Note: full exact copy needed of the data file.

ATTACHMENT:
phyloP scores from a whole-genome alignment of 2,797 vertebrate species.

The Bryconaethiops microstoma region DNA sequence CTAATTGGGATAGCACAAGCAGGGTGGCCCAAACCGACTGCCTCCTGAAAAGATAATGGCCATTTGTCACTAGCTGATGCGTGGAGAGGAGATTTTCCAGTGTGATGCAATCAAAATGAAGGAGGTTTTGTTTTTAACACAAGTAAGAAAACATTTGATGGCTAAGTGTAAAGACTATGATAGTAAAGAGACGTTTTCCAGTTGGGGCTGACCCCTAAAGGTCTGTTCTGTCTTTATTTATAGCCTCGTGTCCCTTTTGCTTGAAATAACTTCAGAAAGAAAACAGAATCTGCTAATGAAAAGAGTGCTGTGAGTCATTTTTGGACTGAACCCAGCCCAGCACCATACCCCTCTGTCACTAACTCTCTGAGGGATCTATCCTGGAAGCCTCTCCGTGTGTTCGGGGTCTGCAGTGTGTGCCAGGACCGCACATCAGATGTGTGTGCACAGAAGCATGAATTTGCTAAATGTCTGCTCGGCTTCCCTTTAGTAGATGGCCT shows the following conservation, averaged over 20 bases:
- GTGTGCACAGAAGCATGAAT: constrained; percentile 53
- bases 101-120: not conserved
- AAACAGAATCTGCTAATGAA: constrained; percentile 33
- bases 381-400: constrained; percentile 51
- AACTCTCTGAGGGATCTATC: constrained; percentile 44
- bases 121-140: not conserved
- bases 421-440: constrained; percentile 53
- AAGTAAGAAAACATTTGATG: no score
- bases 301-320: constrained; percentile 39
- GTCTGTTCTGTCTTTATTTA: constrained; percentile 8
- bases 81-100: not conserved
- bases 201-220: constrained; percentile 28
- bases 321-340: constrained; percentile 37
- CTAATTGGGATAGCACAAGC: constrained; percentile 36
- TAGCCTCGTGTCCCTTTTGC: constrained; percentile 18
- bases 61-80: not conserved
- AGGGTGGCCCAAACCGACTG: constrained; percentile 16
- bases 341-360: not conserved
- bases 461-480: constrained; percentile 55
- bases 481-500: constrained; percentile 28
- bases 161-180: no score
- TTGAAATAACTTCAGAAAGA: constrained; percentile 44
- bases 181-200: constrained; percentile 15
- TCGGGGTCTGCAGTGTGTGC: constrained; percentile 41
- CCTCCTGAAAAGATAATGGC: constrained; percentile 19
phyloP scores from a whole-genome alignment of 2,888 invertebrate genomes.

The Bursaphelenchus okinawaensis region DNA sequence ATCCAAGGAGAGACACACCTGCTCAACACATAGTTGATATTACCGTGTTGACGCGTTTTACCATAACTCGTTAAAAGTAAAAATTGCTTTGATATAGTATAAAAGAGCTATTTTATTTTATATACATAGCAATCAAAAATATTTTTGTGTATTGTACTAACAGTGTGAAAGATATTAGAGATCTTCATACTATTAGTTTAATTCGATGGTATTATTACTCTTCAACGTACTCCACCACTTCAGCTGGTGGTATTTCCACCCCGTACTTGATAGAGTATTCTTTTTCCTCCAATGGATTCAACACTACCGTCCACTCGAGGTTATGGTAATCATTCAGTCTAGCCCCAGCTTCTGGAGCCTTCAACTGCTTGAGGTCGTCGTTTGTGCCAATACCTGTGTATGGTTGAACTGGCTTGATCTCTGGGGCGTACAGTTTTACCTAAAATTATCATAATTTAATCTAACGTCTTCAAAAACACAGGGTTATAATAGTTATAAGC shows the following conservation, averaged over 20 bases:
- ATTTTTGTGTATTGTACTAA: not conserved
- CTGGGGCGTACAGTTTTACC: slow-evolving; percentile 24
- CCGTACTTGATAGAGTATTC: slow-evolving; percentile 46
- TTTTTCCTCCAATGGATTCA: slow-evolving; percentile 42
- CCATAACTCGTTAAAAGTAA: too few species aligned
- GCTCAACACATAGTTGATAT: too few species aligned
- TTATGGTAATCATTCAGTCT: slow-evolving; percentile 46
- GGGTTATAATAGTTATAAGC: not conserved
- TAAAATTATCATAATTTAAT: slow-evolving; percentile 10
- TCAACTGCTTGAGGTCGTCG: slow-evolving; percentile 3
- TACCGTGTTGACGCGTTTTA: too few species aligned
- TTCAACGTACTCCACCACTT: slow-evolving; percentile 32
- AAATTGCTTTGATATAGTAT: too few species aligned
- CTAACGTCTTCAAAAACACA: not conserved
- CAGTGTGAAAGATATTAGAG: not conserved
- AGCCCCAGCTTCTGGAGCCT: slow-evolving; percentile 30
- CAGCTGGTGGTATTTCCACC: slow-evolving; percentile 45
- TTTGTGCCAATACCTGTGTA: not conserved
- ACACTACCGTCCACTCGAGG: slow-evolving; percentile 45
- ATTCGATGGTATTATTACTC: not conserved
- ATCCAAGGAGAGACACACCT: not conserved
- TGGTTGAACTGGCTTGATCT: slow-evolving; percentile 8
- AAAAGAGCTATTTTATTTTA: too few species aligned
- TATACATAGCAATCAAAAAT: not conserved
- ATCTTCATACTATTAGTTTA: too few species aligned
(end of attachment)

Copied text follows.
phyloP scores from a whole-genome alignment of 2,797 vertebrate species.

The Bryconaethiops microstoma region DNA sequence CTAATTGGGATAGCACAAGCAGGGTGGCCCAAACCGACTGCCTCCTGAAAAGATAATGGCCATTTGTCACTAGCTGATGCGTGGAGAGGAGATTTTCCAGTGTGATGCAATCAAAATGAAGGAGGTTTTGTTTTTAACACAAGTAAGAAAACATTTGATGGCTAAGTGTAAAGACTATGATAGTAAAGAGACGTTTTCCAGTTGGGGCTGACCCCTAAAGGTCTGTTCTGTCTTTATTTATAGCCTCGTGTCCCTTTTGCTTGAAATAACTTCAGAAAGAAAACAGAATCTGCTAATGAAAAGAGTGCTGTGAGTCATTTTTGGACTGAACCCAGCCCAGCACCATACCCCTCTGTCACTAACTCTCTGAGGGATCTATCCTGGAAGCCTCTCCGTGTGTTCGGGGTCTGCAGTGTGTGCCAGGACCGCACATCAGATGTGTGTGCACAGAAGCATGAATTTGCTAAATGTCTGCTCGGCTTCCCTTTAGTAGATGGCCT shows the following conservation, averaged over 20 bases:
- GTGTGCACAGAAGCATGAAT: constrained; percentile 53
- bases 101-120: not conserved
- AAACAGAATCTGCTAATGAA: constrained; percentile 33
- bases 381-400: constrained; percentile 51
- AACTCTCTGAGGGATCTATC: constrained; percentile 44
- bases 121-140: not conserved
- bases 421-440: constrained; percentile 53
- AAGTAAGAAAACATTTGATG: no score
- bases 301-320: constrained; percentile 39
- GTCTGTTCTGTCTTTATTTA: constrained; percentile 8
- bases 81-100: not conserved
- bases 201-220: constrained; percentile 28
- bases 321-340: constrained; percentile 37
- CTAATTGGGATAGCACAAGC: constrained; percentile 36
- TAGCCTCGTGTCCCTTTTGC: constrained; percentile 18
- bases 61-80: not conserved
- AGGGTGGCCCAAACCGACTG: constrained; percentile 16
- bases 341-360: not conserved
- bases 461-480: constrained; percentile 55
- bases 481-500: constrained; percentile 28
- bases 161-180: no score
- TTGAAATAACTTCAGAAAGA: constrained; percentile 44
- bases 181-200: constrained; percentile 15
- TCGGGGTCTGCAGTGTGTGC: constrained; percentile 41
- CCTCCTGAAAAGATAATGGC: constrained; percentile 19
phyloP scores from a whole-genome alignment of 2,888 invertebrate genomes.

The Bursaphelenchus okinawaensis region DNA sequence ATCCAAGGAGAGACACACCTGCTCAACACATAGTTGATATTACCGTGTTGACGCGTTTTACCATAACTCGTTAAAAGTAAAAATTGCTTTGATATAGTATAAAAGAGCTATTTTATTTTATATACATAGCAATCAAAAATATTTTTGTGTATTGTACTAACAGTGTGAAAGATATTAGAGATCTTCATACTATTAGTTTAATTCGATGGTATTATTACTCTTCAACGTACTCCACCACTTCAGCTGGTGGTATTTCCACCCCGTACTTGATAGAGTATTCTTTTTCCTCCAATGGATTCAACACTACCGTCCACTCGAGGTTATGGTAATCATTCAGTCTAGCCCCAGCTTCTGGAGCCTTCAACTGCTTGAGGTCGTCGTTTGTGCCAATACCTGTGTATGGTTGAACTGGCTTGATCTCTGGGGCGTACAGTTTTACCTAAAATTATCATAATTTAATCTAACGTCTTCAAAAACACAGGGTTATAATAGTTATAAGC shows the following conservation, averaged over 20 bases:
- ATTTTTGTGTATTGTACTAA: not conserved
- CTGGGGCGTACAGTTTTACC: slow-evolving; percentile 24
- CCGTACTTGATAGAGTATTC: slow-evolving; percentile 46
- TTTTTCCTCCAATGGATTCA: slow-evolving; percentile 42
- CCATAACTCGTTAAAAGTAA: too few species aligned
- GCTCAACACATAGTTGATAT: too few species aligned
- TTATGGTAATCATTCAGTCT: slow-evolving; percentile 46
- GGGTTATAATAGTTATAAGC: not conserved
- TAAAATTATCATAATTTAAT: slow-evolving; percentile 10
- TCAACTGCTTGAGGTCGTCG: slow-evolving; percentile 3
- TACCGTGTTGACGCGTTTTA: too few species aligned
- TTCAACGTACTCCACCACTT: slow-evolving; percentile 32
- AAATTGCTTTGATATAGTAT: too few species aligned
- CTAACGTCTTCAAAAACACA: not conserved
- CAGTGTGAAAGATATTAGAG: not conserved
- AGCCCCAGCTTCTGGAGCCT: slow-evolving; percentile 30
- CAGCTGGTGGTATTTCCACC: slow-evolving; percentile 45
- TTTGTGCCAATACCTGTGTA: not conserved
- ACACTACCGTCCACTCGAGG: slow-evolving; percentile 45
- ATTCGATGGTATTATTACTC: not conserved
- ATCCAAGGAGAGACACACCT: not conserved
- TGGTTGAACTGGCTTGATCT: slow-evolving; percentile 8
- AAAAGAGCTATTTTATTTTA: too few species aligned
- TATACATAGCAATCAAAAAT: not conserved
- ATCTTCATACTATTAGTTTA: too few species aligned